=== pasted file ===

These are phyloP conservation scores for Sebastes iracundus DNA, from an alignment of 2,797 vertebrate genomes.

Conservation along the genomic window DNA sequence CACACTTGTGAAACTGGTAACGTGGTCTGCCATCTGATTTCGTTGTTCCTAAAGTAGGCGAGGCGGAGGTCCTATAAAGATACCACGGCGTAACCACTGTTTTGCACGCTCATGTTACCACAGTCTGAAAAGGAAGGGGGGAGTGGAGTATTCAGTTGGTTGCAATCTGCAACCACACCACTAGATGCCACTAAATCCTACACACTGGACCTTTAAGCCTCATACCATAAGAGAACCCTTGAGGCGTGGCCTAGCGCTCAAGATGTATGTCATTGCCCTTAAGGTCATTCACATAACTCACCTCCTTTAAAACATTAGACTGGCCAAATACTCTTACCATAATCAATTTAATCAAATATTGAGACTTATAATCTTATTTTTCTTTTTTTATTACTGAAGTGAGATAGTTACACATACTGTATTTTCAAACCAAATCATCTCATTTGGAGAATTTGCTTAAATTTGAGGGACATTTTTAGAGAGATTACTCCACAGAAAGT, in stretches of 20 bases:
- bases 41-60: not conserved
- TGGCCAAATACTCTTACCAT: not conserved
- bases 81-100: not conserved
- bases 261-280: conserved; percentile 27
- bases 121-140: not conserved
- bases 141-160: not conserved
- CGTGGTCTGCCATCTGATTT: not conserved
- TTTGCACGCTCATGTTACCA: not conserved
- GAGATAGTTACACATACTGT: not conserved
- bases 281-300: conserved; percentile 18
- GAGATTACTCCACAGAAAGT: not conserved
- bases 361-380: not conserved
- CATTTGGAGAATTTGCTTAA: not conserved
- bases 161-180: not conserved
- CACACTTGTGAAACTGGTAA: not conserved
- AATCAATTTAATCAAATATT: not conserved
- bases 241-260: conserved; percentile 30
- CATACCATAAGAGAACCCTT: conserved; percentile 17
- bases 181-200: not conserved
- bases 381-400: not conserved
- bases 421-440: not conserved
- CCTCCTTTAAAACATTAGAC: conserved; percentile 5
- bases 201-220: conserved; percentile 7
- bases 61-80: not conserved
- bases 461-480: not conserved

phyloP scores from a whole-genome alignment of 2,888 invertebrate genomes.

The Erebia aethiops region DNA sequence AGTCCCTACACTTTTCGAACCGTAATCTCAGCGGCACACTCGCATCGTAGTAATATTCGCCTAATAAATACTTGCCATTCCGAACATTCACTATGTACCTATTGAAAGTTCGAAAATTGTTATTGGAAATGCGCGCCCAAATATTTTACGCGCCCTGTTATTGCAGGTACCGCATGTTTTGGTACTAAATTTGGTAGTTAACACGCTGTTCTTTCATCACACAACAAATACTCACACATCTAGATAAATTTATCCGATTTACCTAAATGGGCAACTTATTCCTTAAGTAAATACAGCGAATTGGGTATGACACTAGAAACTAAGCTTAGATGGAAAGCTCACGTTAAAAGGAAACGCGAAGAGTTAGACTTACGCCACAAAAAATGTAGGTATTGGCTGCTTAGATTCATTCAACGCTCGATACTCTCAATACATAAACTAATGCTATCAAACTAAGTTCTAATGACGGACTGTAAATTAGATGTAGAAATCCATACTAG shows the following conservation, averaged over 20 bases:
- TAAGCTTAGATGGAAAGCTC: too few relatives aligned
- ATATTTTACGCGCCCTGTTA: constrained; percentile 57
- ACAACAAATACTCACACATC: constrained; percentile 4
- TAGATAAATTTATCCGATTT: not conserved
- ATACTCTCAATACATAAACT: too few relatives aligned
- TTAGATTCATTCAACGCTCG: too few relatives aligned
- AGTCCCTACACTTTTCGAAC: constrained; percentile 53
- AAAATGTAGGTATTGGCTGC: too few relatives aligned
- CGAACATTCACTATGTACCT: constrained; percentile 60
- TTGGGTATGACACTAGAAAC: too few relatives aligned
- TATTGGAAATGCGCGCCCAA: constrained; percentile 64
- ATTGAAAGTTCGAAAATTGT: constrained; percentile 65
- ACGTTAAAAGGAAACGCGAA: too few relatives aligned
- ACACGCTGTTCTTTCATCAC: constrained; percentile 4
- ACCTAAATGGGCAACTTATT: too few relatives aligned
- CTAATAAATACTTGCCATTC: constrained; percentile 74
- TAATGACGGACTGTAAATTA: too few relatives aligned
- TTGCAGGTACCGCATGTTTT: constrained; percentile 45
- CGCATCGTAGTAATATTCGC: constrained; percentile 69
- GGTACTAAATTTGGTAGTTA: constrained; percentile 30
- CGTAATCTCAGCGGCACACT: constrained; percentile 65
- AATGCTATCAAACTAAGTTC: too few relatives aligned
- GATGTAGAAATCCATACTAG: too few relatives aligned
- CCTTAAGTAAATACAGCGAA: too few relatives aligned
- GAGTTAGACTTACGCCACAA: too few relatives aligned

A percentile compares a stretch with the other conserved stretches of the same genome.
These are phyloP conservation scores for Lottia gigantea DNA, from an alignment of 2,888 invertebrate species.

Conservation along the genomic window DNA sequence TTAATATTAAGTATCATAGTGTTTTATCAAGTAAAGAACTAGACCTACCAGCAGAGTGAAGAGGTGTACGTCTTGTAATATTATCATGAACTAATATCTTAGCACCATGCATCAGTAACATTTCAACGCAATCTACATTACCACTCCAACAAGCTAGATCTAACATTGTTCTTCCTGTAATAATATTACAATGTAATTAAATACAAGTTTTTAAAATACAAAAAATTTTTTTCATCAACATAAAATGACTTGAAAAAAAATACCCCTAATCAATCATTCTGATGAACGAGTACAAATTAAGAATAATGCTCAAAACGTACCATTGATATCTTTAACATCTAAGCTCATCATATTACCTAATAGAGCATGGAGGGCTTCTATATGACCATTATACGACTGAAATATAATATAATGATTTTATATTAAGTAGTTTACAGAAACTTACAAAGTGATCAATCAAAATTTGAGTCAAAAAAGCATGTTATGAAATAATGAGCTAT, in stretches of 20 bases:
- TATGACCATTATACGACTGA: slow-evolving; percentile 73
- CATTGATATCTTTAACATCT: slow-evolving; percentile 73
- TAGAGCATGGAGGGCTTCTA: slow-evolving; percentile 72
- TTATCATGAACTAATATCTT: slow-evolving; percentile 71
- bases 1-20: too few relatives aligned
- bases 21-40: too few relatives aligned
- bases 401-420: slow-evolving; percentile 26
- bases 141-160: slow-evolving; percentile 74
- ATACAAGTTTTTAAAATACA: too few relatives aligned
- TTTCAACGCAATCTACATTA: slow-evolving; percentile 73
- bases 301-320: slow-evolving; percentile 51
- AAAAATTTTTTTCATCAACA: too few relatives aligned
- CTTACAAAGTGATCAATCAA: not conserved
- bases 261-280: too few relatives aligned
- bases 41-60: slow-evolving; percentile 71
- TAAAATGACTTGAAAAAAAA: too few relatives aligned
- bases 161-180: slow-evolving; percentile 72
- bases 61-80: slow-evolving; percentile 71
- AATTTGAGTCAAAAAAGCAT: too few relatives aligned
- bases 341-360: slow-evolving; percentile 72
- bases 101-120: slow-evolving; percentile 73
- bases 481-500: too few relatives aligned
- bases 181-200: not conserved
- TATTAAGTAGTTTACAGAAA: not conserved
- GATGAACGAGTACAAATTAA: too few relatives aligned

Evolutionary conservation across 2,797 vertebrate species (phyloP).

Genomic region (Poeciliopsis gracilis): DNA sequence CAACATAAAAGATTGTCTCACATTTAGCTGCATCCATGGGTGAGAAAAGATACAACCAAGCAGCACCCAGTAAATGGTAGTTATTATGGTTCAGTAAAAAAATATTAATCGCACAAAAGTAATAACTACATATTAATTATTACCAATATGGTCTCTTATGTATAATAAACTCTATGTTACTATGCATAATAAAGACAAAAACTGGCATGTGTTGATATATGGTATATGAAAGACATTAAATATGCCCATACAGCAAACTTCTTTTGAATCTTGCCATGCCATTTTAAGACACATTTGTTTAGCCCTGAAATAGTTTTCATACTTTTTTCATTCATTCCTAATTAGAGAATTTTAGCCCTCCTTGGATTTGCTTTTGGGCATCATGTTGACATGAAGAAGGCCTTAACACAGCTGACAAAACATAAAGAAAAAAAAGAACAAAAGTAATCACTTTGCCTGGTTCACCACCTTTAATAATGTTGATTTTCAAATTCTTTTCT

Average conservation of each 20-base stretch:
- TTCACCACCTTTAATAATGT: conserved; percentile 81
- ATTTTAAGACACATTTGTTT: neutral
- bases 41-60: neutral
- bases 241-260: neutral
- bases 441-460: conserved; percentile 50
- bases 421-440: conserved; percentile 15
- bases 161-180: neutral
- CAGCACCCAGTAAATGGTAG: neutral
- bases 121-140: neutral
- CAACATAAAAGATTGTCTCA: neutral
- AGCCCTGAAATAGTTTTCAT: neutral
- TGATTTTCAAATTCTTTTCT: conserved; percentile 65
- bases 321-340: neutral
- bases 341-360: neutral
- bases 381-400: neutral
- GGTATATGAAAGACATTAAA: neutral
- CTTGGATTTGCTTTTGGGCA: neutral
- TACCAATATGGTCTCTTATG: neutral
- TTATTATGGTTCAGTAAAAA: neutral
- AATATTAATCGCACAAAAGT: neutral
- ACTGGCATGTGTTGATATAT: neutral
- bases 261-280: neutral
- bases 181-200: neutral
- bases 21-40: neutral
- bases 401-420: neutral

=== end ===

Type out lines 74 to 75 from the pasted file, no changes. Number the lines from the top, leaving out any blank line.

- bases 161-180: slow-evolving; percentile 72
- bases 61-80: slow-evolving; percentile 71